Decrease Diabetic Complications by Increasing Activity
Diabetic retinopathy is a complication of diabetes that affects the eyes and can lead to blindness. The less controlled your blood sugar – the more likely you are to develop.
Over time, too much sugar in the blood can lead to a blockage of the tiny blood vessels that nourish the retina, the light sensitive tissue at the back of the eye, cutting off its blood supply. As a result, the eye attempts to grow new blood vessels. But these new blood vessels don't develop properly and can leak easily, leading to the disease we know as diabetic retinopathy.
Controlling your blood sugar can prevent this from happening. Diet is extremely important, as is taking your prescribed medication appropriately. But you also need to be sure to include some activity in your daily routine.
Dr. Paul D. Loprinzi PhD of the University of Mississippi utilized data from the National Health and Nutrition Examination Survey which included 282 participants with diabetes. He found that those who were more sedentary were at a greater risk for having diabetic retinopathy.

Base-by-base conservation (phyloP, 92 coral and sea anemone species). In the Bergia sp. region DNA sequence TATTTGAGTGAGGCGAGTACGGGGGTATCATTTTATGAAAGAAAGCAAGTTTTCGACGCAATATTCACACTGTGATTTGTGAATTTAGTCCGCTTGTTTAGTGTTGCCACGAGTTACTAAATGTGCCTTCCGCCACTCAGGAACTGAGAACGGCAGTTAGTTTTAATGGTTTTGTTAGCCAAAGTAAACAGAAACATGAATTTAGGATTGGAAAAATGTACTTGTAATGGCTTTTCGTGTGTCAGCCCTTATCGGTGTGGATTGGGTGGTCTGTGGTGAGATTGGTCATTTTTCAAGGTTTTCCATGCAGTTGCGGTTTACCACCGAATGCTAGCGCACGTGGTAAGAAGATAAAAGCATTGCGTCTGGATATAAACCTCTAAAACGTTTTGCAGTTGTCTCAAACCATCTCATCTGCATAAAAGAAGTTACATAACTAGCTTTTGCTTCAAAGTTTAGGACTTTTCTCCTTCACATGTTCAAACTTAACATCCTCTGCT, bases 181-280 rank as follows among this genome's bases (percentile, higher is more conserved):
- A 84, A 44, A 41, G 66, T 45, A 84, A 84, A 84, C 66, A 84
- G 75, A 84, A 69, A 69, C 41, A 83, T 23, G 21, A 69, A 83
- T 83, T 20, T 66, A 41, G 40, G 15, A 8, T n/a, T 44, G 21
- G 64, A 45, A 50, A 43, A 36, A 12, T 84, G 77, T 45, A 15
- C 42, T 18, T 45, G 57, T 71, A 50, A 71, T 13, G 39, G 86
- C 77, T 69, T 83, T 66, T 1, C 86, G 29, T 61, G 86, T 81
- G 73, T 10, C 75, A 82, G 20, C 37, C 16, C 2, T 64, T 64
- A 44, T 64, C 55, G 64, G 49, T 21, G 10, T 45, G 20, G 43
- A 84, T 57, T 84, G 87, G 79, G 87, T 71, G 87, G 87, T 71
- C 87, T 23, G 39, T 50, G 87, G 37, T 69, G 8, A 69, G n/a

If you have diabetes, you can reduce your risk of developing diabetic retinopathy by doing the following:
• Manage your diabetes. Taking an active role in your diabetes can prevent complications that can lead to diabetic retinopathy. Make healthy eating and physical activity a priority. Try to get at least 150 minutes of moderate aerobic activity, such as walking, each week.
• Monitor your blood sugar level. Take your diabetes medication as directed and continue to check and record your blood sugar level often to ensure you are under control. Remember that more frequent measurements may be required if you're ill or under stress. If you are unsure, ask your doctor how often you need to test your blood sugar.
• Ask your doctor about a glycosylated hemoglobin test, or A1C. This test reflects your average blood sugar level for the past three months. For most people with diabetes, the A1C goal is to be under 7 percent.
• Keep your blood pressure and cholesterol under control. Eating healthy foods, exercising regularly and losing excess weight can help but sometimes medication is needed, too.
• If you smoke or use other types of tobacco, quit. Smoking increases your risk of many diabetes complications, including diabetic retinopathy.
• Pay attention to vision changes. Contact your eye doctor right away if you experience sudden vision changes or your vision becomes blurry, spotty or hazy.
Paul D. Loprinzi. Association of Accelerometer-Assessed Sedentary Behavior With Diabetic Retinopathy in the United States. JAMA Ophthalmology, 2016; DOI: 10.1001/jamaophthalmol.2016.2400
The Mayo Clinic
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